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Choosing a Proxy for Academic Aptitude


  • Wayne A. Grove
  • Tim Wasserman
  • Andrew Grodner


Abstract: Although academic ability is the most important explanatory variable in studies of student learning, researchers control for it with a wide array and combinations of proxies. The authors investigated how the proxy choice affects estimates of undergraduate student learning by testing over 150 specifications of a single model, each including a different combination of 11 scholastic aptitude measures—high school grade point average (GPA) and rank and variants of college GPA and Scholastic Aptitude Test (SAT) scores. Proxy choices alone cause the magnitude of the estimated learning gains to vary by large and meaningful amounts, with increases ranging from a C+ to less than a B- or to a B. The authors found that collegiate GPA data offer the best proxy for students' individual propensities to learn economics—a result that runs counter to researchers' actual proxy choices. The results suggest that scholars should control for academic aptitude with college grades and either SAT scores or high school GPA or rank.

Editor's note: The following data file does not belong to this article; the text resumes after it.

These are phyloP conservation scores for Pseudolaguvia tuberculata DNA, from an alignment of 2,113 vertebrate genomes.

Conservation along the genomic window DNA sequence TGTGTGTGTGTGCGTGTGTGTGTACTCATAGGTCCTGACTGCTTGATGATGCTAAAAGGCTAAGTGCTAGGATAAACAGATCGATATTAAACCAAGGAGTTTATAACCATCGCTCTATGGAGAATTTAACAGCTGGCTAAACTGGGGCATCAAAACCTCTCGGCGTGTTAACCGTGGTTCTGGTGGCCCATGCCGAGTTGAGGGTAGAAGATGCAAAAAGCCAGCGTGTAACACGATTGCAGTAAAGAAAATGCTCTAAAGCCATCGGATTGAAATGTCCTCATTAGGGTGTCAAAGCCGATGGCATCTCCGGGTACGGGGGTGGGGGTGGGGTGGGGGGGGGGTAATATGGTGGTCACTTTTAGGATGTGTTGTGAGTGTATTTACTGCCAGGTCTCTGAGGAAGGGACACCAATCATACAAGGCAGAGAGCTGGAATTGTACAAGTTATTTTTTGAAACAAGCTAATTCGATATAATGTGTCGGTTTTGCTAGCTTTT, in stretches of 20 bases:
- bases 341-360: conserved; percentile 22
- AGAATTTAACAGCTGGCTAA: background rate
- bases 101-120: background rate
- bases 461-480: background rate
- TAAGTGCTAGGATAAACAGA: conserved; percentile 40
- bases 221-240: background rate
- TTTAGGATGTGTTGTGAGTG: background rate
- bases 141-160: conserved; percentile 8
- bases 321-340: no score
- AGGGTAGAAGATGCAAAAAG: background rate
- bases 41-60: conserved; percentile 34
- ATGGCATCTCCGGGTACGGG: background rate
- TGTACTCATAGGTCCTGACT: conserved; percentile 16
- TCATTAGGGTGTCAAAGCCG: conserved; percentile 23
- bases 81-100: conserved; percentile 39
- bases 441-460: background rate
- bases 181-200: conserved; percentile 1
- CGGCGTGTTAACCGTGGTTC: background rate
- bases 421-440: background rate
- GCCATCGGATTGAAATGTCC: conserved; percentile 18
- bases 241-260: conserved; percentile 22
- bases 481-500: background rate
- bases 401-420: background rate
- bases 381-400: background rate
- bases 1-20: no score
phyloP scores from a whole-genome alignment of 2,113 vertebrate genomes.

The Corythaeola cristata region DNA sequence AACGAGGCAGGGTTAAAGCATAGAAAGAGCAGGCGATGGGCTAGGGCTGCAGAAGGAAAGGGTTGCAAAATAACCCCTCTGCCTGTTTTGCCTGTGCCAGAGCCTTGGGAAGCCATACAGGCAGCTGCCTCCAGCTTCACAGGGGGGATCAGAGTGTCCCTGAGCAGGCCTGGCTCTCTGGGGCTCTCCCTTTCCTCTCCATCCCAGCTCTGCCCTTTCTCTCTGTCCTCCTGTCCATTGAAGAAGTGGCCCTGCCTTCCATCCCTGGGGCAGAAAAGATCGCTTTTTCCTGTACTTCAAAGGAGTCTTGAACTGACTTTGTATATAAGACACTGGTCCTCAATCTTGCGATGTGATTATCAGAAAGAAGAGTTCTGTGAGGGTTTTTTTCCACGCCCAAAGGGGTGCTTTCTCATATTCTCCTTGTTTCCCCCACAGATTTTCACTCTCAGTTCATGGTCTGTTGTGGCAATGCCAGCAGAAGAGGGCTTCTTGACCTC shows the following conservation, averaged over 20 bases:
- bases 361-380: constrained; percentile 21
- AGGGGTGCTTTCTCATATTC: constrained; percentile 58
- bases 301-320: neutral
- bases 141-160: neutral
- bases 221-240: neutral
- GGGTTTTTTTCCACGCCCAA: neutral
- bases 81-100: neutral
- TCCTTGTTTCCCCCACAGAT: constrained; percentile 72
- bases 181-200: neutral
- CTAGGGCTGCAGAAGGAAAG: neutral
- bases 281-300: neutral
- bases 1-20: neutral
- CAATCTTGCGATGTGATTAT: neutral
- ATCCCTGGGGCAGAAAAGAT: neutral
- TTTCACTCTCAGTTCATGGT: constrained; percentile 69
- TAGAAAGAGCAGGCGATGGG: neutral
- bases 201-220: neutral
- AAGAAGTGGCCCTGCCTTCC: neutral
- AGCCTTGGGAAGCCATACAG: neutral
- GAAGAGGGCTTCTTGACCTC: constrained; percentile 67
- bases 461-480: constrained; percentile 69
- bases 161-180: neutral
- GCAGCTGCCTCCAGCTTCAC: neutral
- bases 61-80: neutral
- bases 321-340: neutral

Suggested Citation

  • Wayne A. Grove & Tim Wasserman & Andrew Grodner, 2006. "Choosing a Proxy for Academic Aptitude," The Journal of Economic Education, Taylor & Francis Journals, vol. 37(2), pages 131-147, April.
  • Handle: RePEc:taf:jeduce:v:37:y:2006:i:2:p:131-147
    DOI: 10.3200/JECE.37.2.131-147

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    Cited by:

    1. Jensen, Elizabeth J. & Wu, Stephen, 2010. "Early decision and college performance," Economics of Education Review, Elsevier, vol. 29(4), pages 517-525, August.

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